Lexical word-class distributions in research articles of four subject areas

Deny Arnos Kwary, Almira F. Artha, Yuni S. Amalia

Research output: Contribution to journalArticlepeer-review

2 Citations (Scopus)

Abstract

This study aimed to determine the lexical word-class distribution in research articles of four subject areas: social sciences, health sciences, physical sciences and life sciences. A total of 5,754,560 tokens or running words were extracted from research articles published by Elsevier for examination. Results show both similarities and differences in distribution across the four subject areas. For health, physical and life sciences, the noun is the most dominant lexical word class, followed by the adjective, verb and adverb. For social sciences, the verb is more dominant than the adjective. This finding reflects that research articles in social sciences use the highest number of words and are more conversational in nature. For types of nouns, singular nouns are used more often than plural nouns in all subject areas; this usage might indicate that research articles tend to focus on a single research object. For types of verbs, research articles in health, life and physical sciences tend to prefer using past tense and past participle forms over others; this usage indicates emphasis on reporting what has been done. In contrast, social sciences research articles show more frequent use of the verbs' base form, and this usage possibly signifies arguments regarding general truths.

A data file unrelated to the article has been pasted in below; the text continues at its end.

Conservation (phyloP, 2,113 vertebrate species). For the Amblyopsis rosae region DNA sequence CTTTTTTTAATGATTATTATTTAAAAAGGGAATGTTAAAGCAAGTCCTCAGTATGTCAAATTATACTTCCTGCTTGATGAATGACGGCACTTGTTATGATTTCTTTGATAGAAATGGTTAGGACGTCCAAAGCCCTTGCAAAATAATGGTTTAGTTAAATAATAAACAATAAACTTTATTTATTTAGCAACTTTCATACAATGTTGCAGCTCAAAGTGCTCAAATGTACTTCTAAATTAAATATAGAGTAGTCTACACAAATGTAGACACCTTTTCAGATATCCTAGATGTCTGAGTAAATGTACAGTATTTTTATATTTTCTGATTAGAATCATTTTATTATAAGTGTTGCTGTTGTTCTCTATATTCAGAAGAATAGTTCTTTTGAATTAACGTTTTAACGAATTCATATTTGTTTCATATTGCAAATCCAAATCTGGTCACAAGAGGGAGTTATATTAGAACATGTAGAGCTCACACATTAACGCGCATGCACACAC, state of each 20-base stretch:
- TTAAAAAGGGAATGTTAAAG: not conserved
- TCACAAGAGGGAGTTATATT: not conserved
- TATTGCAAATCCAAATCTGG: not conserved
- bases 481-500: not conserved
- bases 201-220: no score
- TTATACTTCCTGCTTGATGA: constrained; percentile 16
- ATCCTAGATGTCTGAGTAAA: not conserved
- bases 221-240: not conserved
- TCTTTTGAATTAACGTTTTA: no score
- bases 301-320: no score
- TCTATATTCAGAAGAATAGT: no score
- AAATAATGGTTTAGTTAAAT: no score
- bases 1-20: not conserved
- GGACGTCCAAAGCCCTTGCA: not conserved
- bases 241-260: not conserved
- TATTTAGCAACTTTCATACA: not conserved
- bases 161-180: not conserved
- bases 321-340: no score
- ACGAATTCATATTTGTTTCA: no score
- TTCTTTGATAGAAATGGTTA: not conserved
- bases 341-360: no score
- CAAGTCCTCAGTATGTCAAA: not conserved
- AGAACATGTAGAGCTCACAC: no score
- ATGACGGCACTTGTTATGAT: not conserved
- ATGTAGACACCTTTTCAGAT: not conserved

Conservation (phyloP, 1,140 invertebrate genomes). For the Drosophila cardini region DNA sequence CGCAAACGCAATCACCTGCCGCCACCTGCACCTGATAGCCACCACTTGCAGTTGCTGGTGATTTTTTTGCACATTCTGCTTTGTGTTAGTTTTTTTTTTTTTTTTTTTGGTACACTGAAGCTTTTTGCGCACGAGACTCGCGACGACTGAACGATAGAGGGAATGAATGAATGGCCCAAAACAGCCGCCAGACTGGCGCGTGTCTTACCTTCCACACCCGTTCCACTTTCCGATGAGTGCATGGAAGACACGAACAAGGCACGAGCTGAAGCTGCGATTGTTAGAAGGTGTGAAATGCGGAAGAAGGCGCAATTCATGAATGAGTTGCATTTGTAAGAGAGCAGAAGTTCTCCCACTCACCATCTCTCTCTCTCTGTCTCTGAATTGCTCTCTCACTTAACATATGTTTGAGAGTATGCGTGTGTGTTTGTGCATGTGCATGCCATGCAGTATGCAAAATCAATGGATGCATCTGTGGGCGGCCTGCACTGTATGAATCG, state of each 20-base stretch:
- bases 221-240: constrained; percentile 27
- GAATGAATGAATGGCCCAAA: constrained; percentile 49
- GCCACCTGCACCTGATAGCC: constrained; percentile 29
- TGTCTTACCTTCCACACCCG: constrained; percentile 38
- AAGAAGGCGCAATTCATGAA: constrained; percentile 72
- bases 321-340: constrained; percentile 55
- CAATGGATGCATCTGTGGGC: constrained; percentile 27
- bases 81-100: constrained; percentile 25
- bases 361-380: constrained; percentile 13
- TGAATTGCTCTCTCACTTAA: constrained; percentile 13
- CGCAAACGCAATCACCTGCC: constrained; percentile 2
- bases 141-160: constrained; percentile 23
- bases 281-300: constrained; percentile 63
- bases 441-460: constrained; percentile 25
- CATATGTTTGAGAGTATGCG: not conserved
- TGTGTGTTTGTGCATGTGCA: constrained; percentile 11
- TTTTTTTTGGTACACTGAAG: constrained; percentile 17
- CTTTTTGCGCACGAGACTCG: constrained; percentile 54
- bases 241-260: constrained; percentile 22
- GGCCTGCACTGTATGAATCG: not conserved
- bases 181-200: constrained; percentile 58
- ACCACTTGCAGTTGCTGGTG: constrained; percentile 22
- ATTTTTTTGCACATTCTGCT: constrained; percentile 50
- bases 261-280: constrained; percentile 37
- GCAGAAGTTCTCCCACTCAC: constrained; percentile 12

Original languageEnglish
Pages (from-to)108-118
Number of pages11
JournalStudies About Languages
Issue number33
DOIs
Publication statusPublished - 2018

Keywords

  • Academic prose
  • Health sciences
  • Lexical word class
  • Life sciences
  • Physical sciences
  • Research article
  • Social sciences

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